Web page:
Also from New Scientist, an argument that ‘Celebrity Cults’ are tapping into an ancient human instinct, a habit of noticing which of our fellow humans are doing well, and then trying to imitate them. It probably worked well among hunter-gatherers, maybe even among small farmers and craftspeople. But nowadays the celebrities are cynically manufactured, and the process is being abused to sell stuff.
People already suspected this, knew the whole process was and is rotten. But also they feel that nothing can be done, even that nothing should be done.
The one bit of Thatcherism that’s really stuck is her there-is-no-alternative idea. Figures for economic growth show that she was dead wrong: the ‘regenerated’ economy was slightly worse that the average for 1950 to 1975. Had the Tories been led by a functional conservative who’d restored the Keynesian system to good working order, we’d be just as well off economically, and quite a bit happier.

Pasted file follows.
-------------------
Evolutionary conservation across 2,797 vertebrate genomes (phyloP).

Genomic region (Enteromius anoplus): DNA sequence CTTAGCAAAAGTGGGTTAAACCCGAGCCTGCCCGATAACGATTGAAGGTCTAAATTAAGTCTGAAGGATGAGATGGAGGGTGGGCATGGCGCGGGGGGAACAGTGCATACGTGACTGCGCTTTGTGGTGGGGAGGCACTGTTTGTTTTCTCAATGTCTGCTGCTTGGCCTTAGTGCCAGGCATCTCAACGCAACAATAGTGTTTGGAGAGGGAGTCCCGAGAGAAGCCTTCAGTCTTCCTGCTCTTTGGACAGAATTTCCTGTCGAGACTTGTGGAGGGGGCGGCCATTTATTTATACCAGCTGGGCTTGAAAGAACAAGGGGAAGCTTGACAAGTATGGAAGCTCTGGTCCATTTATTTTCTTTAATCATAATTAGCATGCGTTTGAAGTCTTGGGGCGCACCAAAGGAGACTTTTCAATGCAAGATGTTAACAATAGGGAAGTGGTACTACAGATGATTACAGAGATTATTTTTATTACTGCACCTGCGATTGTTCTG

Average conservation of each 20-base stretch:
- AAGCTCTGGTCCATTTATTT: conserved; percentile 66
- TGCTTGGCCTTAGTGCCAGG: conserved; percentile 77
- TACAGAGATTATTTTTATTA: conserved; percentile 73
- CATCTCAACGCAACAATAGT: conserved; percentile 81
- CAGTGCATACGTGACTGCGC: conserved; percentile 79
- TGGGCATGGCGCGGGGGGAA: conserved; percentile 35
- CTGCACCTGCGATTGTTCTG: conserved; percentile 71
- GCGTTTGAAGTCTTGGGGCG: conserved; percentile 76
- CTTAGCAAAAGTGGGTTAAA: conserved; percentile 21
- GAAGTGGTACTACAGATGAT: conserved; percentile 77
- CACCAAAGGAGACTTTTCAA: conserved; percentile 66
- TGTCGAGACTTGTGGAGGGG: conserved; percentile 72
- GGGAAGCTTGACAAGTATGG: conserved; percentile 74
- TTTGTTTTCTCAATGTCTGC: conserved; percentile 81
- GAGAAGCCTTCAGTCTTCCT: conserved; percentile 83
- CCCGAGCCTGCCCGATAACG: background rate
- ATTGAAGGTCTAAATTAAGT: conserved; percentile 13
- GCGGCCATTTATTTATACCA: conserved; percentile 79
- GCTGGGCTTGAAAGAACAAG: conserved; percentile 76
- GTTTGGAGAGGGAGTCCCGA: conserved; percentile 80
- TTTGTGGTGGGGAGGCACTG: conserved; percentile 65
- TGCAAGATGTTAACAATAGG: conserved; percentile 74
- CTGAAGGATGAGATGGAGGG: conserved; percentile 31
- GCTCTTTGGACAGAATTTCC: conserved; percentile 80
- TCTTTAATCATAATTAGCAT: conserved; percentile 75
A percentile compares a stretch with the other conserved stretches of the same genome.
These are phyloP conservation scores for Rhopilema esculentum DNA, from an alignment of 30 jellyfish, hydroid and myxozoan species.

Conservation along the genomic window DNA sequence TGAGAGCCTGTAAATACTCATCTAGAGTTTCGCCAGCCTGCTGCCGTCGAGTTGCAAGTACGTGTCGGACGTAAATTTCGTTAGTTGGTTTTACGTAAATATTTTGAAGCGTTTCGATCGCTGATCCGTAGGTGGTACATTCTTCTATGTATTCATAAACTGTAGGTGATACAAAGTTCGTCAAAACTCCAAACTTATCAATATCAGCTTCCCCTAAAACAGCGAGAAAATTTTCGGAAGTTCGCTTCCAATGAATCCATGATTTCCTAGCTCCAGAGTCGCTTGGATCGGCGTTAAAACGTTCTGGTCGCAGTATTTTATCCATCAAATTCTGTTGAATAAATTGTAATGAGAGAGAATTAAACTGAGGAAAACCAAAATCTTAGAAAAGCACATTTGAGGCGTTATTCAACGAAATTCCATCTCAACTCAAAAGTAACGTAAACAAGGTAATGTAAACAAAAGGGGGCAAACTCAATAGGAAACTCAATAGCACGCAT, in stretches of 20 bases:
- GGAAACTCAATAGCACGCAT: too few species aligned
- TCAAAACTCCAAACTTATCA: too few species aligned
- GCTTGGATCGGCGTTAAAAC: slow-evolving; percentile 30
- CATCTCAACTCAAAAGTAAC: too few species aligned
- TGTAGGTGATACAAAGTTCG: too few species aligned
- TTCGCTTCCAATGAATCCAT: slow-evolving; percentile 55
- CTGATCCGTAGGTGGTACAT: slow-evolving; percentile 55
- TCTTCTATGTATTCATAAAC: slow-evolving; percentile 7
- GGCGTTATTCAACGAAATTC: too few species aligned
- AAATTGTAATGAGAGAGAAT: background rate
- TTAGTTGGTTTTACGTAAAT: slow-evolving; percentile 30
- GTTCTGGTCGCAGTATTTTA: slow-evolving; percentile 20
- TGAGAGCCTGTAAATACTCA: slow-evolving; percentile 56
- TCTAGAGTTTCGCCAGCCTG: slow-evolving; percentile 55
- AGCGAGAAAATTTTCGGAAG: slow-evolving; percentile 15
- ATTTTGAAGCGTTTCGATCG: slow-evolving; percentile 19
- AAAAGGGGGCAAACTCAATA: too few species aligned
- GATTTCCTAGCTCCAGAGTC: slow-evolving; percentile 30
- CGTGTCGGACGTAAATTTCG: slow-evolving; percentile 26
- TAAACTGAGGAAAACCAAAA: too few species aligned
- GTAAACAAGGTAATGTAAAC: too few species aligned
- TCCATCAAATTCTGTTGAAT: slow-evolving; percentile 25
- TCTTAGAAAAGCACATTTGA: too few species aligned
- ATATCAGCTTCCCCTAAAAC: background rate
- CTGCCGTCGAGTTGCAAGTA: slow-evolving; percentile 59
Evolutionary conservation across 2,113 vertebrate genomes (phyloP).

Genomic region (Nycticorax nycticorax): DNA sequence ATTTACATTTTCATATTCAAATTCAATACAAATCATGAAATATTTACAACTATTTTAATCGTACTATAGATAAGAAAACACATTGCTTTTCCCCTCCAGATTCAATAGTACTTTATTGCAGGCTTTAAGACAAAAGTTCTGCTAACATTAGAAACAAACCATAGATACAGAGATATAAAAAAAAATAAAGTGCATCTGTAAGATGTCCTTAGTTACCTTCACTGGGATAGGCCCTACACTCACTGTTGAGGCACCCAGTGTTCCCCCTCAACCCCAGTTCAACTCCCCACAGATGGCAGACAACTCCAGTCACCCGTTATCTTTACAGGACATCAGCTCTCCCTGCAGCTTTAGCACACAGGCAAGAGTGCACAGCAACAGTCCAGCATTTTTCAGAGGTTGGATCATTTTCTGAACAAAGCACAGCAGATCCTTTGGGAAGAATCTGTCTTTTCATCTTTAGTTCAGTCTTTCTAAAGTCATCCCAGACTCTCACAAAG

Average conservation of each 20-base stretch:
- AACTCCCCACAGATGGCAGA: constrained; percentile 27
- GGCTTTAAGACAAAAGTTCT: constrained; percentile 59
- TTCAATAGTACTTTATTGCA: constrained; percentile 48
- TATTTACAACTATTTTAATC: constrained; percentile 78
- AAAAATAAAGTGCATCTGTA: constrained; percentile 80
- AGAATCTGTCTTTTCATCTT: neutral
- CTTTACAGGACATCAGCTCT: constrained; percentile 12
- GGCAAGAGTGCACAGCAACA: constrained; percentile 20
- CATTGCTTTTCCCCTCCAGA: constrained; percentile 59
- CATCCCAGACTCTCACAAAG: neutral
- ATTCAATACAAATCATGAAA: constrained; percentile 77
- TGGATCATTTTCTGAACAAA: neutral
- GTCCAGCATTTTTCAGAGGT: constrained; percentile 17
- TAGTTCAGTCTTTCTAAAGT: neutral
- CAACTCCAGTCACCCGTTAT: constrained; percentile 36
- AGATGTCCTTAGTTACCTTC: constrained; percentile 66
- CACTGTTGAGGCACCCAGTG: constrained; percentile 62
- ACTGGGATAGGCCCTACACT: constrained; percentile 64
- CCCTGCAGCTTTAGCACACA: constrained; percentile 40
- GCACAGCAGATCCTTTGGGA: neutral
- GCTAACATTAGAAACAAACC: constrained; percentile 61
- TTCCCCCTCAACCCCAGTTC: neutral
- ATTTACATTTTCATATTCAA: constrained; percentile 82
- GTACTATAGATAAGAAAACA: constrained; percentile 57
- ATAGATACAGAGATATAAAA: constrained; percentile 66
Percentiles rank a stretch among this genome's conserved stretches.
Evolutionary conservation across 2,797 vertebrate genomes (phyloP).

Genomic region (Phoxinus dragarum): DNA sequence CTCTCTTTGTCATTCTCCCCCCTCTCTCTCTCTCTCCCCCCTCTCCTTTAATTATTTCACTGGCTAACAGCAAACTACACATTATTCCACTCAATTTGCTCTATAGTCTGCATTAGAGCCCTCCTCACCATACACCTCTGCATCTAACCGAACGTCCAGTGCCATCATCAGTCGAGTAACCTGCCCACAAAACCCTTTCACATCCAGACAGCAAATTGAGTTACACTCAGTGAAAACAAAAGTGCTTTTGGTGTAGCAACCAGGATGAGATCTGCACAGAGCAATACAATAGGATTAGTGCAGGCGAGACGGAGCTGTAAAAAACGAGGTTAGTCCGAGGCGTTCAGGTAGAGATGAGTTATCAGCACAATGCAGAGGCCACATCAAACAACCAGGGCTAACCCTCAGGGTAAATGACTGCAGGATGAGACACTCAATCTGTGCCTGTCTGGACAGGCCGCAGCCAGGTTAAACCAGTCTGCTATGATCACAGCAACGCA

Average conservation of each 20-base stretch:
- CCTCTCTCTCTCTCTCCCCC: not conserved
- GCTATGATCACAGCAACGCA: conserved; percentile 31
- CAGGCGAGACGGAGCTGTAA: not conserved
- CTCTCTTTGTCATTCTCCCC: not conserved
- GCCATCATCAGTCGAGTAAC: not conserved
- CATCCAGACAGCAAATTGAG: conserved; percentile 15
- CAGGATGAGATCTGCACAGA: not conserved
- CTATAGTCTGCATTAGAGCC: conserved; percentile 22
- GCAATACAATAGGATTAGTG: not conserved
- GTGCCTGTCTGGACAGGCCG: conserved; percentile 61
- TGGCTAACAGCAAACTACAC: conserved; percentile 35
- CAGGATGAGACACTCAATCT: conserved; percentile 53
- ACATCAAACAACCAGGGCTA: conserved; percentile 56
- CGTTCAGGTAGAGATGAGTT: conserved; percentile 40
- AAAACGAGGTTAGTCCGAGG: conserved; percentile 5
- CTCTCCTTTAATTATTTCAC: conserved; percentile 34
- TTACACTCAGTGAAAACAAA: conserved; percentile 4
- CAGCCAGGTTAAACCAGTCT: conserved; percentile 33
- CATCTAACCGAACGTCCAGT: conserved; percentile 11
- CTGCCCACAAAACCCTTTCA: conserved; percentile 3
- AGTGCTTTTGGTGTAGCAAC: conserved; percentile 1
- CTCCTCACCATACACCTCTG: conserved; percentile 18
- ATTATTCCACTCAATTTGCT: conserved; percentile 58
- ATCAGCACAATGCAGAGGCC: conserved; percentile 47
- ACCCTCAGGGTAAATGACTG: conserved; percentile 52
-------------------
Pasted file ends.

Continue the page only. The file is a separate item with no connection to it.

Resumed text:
To be more exact, the majority of us in the working mainstream of the society would be just as well off economically, and quite a bit happier. The poor would have more money and feel less excluded, while the richest 10% or 5% would be lacking the wealth and power that they’ve grabbed from the rest of us.
Thatcherism/Reaganism pushed the idea of self-regulating free markets. Supposedly, people would adjust themselves to an optimal pattern that was best for everyone. It’s an idea that goes back as far as Adam Smith, and has little to do with the actual development of British Industry, which he never properly noticed.